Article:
Highthorn: Council witnesses on ecology and climate change

The impacts of the proposed Highthorn opencast mine on ecology and climate change were discussed this morning at day five of the planning inquiry.

Wednesday, 7th June 2017, 2:17 pm
Updated Thursday, 8th June 2017, 2:31 pm
Planning applictions submitted to Northumberland County Council.

The hearing into The Banks Group’s controversial surface-mine scheme near Widdrington and Druridge Bay started last Wednesday, at Kingston Park in Newcastle. A decision is likely to follow in about three months’ time.

Previous days have seen company representatives give evidence on topics such as landscape and visuals, ecology and climate change, before the focus turned to planning policy yesterday – with the interpretations of how national and local policies should be applied likely to be a fairly key argument in the final outcome.

Today saw witnesses being called on behalf of Northumberland County Council, which is defending its decision, in July last year, to approve the scheme, before it was called in by Secretary of State Sajid Javid.

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First up was David Feige, the local authority’s ecologist, who concluded that the restoration and habitat creation offered through the Highthorn is a ‘very, very significant opportunity and it’s very well-aligned with local and national conservation goals’.

Earlier in his evidence, he said: “It’s important to understand why active surface mines do support a range of wildlife. It’s a huge area of land which is strictly controlled so it is not disturbed by rights of way or agricultural workings. Parts of the site are heavily disturbed by operations, however, parts of the site are free from disturbance for weeks or even months at a time.”

Under cross-examination from the Save Druridge representative on his level of certainty about the effectiveness of the mitigation in relation to yellow wagtails, Mr Feige said: “I think we can be sure because the needs of these birds are very well understood. We can have a very high degree of certainty.”

Asked if there was still a risk of negative impacts compared to leaving the site as it is, Mr Feige said: “A minor agricultural change could make a difference so you can’t assume that the base level will always be what it is now.”

In response to a question as to whether the other alleged detrimental impacts were outweighed by the ecological benefits, Mr Feige simply said that he had been asked to give evidence on ecology so he would reserve his comments to that.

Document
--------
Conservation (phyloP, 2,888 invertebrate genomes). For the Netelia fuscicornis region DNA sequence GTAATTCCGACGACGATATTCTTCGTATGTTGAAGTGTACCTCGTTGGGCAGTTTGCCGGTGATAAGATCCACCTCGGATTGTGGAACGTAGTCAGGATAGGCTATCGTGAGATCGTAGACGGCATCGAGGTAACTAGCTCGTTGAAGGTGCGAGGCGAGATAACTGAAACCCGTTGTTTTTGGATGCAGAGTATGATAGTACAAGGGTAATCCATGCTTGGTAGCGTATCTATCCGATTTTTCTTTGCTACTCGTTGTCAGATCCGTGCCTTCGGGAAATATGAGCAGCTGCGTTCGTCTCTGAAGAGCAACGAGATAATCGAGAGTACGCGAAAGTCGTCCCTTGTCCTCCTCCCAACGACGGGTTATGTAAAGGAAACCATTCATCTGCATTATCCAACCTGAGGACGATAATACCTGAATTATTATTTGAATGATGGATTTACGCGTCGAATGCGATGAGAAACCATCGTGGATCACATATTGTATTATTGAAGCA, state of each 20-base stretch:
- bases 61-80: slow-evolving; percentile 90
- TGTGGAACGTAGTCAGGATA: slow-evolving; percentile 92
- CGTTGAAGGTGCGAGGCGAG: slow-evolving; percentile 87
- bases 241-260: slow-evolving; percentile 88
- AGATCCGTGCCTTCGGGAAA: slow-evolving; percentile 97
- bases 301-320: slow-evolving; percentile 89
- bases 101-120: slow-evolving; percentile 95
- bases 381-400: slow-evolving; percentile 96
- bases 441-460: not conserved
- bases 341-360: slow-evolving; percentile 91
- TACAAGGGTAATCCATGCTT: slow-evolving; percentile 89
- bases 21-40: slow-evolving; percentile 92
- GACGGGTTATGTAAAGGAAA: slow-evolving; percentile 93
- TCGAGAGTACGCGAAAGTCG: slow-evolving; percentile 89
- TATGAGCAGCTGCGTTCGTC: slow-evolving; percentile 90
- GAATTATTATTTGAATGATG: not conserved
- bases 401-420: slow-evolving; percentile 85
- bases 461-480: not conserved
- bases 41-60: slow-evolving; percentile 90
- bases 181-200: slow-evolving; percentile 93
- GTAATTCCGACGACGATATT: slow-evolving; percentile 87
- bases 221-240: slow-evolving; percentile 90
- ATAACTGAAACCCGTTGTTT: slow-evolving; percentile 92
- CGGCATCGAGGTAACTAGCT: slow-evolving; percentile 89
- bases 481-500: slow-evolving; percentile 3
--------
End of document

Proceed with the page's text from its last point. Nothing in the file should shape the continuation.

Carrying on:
The inquiry’s attention then turned to climate change and the evidence provided by Julie Gartside, a consultant on behalf of Northumberland County Council. Friends of the Earth has previously called Alon Carmel to give evidence on the same topic.

Ms Gartside’s evidence suggested that Highthorn would be in line with government policy, despite a desire to phase out coal-fired power stations and drives to reduce carbon emissions, as the lifespan of the surface mine (seven years) would be within likely timescales and given the fact that replacing imported coal with coal from Highthorn would reduce transport emissions.

She said that energy decisions would be based on balancing the ‘trilemma’ of security, price and climate change.

Ms Gartside also said that she believes coal use will be phased out between 2022 and 2030, but it depends on government policy. Under cross-examination by Paul Brown QC, for Friends of the Earth, she did concede that if it was as early as 2022, it would be before the end of operations at Highthorn, but added there may be demand from heavy industry after that point.

She also agreed that while there would be a reduction of greenhouse-gas emissions if coal imports from Colombia and Russia were directly replaced by Highthorn coal, this reduction would be dwarfed if Highthorn simply led to a larger supply of coal.

Ms Gartside was asked several times by Mr Brown as to how much weight the Secretary of State should put on reduced transport emissions if the Highthorn coal replaced imports and she would only say that reducing global emissions is ‘in the spirit of what government policy is trying to achieve’.

The public inquiry is being chaired by a planning inspector, who will make a recommendation to the Secretary of State, who can then choose to reject these recommendations and will have the final word on the fate of the application.

The proposals are for the extraction of three million tonnes of coal and a total of 20,000 tonnes of fireclay and sandstone over a five-year period with total operations lasting seven years, taking account of the time to set up the site and complete restoration.